In a key sign of the times, a recently shuttered parish in Yonkers, New York, has found a new lease on life – not by serving a traditional East Coast Catholic population, but rather the area’s surging Indian community.
Most Holy Trinity Parish held its last Sunday Mass on July 31, 2015, a casualty of what was at the time the largest parish reorganization plan in the 206-year history of the Archdiocese of New York.
Established in 1895 primarily for Slovak immigrants in an old section of Yonkers called “the Hollow,” not far from the factories where those immigrants worked, at its peak Holy Trinity was drawing 1,000 families a week to Sunday Mass, but by the end that number had dropped to 120.
The mills and factories those Slovak Catholics labored in closed long ago, and the parish’s school shut down in 1986. For the most part, the Slovak population began moving away in the 1970s.
Alice Potanovic, a longtime parishioner, compared the closing last year to “a death in the family,” vowing to continue coming to Mass “until I see Father put the key in the door.”
On Saturday, however, Holy Trinity was back in business, though not serving Slovaks or any other traditional group. Instead, it’s the new home of St. Mary’s Malankara Catholic Church, which serves a largely Indian congregation.
The Syro-Malankara Church is one of 23 Eastern churches in full communion with Rome, and it’s one of two centered in India known as the “St. Thomas churches” (the other is the Syro-Malabar Church.)
Known as the “Holy Qurbono,” the Syro-Malankara rite of the Mass is drawn from the same West Syrian tradition as the Maronite Church and the Syriac Catholic church. It’s heavy on ritual, gesture, symbols, and music, and preserving its distinctiveness is generally a major concern for Syro-Malankara Catholics.
The Syro-Malankara Church claims roughly 500,000 followers worldwide, with 14 bishops and 550 priests, and is currently led by Cardinal Baselios Cleemis, who’s also the president of the Catholic Bishops Conference of India.
The new congregants at Holy Trinity say they may eventually change the name of the parish to reflect its new identity. It becomes the first official Malankara Catholic church in Westchester County, after 17 years during which the Indian congregation worshiped at a Salesian high school.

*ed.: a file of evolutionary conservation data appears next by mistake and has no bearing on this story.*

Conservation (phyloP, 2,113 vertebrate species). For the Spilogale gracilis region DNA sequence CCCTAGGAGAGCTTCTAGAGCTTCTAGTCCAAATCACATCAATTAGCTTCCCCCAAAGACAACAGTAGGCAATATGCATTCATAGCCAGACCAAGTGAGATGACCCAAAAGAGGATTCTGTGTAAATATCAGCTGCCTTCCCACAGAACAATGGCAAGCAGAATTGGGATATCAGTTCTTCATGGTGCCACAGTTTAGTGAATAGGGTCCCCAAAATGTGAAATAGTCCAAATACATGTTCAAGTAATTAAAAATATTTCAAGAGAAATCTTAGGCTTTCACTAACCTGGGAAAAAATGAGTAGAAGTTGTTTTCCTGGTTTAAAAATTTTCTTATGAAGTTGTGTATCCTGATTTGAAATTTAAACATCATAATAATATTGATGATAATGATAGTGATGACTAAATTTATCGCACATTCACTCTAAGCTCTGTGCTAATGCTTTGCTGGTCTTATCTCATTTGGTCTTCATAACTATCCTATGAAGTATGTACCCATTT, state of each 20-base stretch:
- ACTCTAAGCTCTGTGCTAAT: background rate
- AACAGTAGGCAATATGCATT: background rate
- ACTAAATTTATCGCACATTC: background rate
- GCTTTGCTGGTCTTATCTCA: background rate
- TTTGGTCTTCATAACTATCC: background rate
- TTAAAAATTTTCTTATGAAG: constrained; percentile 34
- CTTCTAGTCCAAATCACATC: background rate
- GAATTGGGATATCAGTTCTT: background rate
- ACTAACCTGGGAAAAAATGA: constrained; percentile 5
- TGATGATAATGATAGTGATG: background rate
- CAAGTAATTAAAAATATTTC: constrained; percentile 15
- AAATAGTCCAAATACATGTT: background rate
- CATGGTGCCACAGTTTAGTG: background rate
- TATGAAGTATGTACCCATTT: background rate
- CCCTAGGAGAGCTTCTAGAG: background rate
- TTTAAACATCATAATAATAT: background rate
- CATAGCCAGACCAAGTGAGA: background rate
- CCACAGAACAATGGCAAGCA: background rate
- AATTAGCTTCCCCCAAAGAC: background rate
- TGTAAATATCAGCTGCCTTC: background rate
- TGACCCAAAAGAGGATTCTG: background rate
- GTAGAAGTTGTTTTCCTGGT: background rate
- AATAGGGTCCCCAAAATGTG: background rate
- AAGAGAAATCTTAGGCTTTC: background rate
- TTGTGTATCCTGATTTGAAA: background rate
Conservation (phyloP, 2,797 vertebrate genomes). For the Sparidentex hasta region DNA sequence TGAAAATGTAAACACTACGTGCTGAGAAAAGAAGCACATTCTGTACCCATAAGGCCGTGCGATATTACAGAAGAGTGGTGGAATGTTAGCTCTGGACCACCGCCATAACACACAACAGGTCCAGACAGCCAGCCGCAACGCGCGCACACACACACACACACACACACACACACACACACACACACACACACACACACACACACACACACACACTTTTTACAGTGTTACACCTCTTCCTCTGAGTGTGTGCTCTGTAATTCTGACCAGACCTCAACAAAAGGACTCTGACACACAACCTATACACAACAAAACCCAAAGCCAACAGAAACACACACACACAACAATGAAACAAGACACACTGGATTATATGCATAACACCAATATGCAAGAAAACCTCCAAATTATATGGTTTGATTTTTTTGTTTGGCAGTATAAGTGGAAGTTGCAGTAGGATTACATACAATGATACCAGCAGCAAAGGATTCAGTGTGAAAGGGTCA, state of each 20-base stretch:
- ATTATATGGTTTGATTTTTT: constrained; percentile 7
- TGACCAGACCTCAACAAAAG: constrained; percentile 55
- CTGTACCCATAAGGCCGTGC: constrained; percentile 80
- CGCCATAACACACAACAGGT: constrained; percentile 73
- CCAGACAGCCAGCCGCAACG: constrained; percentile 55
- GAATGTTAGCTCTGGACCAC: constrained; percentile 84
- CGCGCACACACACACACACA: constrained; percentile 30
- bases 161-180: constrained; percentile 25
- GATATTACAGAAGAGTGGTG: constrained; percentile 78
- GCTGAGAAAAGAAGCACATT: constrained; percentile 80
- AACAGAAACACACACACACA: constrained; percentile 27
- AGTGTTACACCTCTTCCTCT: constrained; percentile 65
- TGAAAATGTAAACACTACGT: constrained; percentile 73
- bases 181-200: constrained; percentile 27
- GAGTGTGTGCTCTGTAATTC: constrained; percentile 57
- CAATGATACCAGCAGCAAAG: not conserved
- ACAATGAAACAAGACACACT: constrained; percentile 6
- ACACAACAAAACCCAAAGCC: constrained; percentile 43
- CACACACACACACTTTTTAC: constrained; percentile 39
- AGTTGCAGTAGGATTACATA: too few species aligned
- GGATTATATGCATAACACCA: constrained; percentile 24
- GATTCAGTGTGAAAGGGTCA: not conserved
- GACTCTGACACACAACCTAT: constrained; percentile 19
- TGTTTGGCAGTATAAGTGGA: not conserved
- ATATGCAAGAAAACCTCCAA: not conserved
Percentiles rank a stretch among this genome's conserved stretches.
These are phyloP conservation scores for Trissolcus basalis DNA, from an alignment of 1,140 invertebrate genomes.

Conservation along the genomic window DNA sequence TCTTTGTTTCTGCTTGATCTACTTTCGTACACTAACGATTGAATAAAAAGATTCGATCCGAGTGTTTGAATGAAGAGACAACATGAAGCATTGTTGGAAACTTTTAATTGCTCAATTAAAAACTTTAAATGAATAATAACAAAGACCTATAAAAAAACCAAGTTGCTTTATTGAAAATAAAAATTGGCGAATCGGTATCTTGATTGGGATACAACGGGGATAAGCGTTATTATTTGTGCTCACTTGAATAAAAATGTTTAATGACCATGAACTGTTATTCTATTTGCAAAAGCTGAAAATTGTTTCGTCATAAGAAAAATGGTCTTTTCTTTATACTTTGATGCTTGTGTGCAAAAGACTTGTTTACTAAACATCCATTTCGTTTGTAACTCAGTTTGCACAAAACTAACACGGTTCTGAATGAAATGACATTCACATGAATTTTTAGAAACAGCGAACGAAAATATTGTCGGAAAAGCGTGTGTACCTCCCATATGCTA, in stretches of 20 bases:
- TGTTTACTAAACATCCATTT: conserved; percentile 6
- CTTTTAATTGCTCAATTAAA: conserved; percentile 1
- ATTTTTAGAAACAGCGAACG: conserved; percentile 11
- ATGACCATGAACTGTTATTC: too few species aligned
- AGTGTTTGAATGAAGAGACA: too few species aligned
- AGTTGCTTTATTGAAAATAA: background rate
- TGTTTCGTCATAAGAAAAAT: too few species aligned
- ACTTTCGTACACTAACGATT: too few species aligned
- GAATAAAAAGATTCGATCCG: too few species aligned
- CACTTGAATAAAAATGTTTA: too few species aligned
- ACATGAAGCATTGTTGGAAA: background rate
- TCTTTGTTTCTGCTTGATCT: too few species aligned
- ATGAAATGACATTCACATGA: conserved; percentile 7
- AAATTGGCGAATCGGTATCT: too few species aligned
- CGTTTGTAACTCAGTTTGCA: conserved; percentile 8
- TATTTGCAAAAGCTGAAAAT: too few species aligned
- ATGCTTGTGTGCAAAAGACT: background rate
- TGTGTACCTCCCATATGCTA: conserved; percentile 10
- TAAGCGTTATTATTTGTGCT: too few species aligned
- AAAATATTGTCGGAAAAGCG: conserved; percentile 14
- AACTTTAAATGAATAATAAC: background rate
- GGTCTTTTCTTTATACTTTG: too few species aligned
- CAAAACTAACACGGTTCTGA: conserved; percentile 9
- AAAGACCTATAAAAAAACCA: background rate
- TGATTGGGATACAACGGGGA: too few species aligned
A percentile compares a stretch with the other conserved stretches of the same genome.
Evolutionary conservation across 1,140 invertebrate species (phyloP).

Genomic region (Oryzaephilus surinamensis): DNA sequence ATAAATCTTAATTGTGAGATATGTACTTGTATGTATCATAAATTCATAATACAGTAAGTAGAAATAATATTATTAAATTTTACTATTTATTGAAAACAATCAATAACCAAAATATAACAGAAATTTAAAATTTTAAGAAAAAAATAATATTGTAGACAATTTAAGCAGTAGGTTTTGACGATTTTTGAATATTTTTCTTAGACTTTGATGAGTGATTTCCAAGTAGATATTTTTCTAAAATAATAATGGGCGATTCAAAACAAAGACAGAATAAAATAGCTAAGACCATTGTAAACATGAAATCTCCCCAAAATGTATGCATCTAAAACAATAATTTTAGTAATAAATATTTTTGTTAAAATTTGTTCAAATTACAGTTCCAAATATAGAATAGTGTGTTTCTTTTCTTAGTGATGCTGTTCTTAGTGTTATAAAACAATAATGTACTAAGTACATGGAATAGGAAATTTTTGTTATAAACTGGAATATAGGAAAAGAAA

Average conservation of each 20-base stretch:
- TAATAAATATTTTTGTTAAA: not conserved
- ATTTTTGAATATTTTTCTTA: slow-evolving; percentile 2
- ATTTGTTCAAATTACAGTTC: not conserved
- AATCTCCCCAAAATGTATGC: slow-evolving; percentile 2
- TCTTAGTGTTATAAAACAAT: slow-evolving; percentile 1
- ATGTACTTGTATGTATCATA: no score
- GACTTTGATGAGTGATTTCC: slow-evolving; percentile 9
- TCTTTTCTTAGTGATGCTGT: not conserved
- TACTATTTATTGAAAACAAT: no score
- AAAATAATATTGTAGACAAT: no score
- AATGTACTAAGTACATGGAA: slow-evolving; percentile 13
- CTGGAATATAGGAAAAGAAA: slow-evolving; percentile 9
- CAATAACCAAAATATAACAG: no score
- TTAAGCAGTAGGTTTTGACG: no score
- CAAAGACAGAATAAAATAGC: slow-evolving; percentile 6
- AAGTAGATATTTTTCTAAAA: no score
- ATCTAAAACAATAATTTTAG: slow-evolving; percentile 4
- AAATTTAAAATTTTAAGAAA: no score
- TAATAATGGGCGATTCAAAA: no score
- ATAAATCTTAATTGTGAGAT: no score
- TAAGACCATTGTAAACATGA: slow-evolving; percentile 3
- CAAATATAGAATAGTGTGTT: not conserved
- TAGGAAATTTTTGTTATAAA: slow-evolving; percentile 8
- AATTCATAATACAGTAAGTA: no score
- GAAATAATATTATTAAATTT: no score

The shift at Holy Trinity reflects growth in the local Indian population. The number of Asian Indians in Westchester rose to more than 14,000 from just under 3,500 between 1980 and 2000, according to the United States Census Bureau.
That spike, experts say, can be traced to a 1965 change in U.S. immigration law that dropped quotas based on national origin. Instead, occupation became the main factor, enabling Indian doctors, engineers and other professionals to get visas and green cards.
Once that happened, those new arrivals were able to sponsor their relatives, in many ways mimicking immigration patterns from the 19th century.
Although the largest demographic shift in U.S. Catholicism in recent decades has been its surging Hispanic component, the rise of strong Asian communities, including Filipinos, Vietnamese, Koreans and Indians has also been notable.
According to the Pew Research Center’s 2014 Religious Landscape Study, whites now represent 59 percent of the American Catholic population of roughly 67 million, Hispanics 34 percent, and Asian-Americans three percent.
In the Western U.S., however, Asians represent almost ten percent of the overall Catholic total.
According to 2010 U.S. census data, there are an estimated 150,000 Indian Catholics in the United States, out of a total Indian population of 3.2 million. Though exact numbers are elusive, best-guess estimates also hold that roughly 1,000 priests from India are currently serving in the United States.
Overall, the Center for Applied Research in the Apostolate at Georgetown University estimates there are roughly 3 million Asian-American Catholics.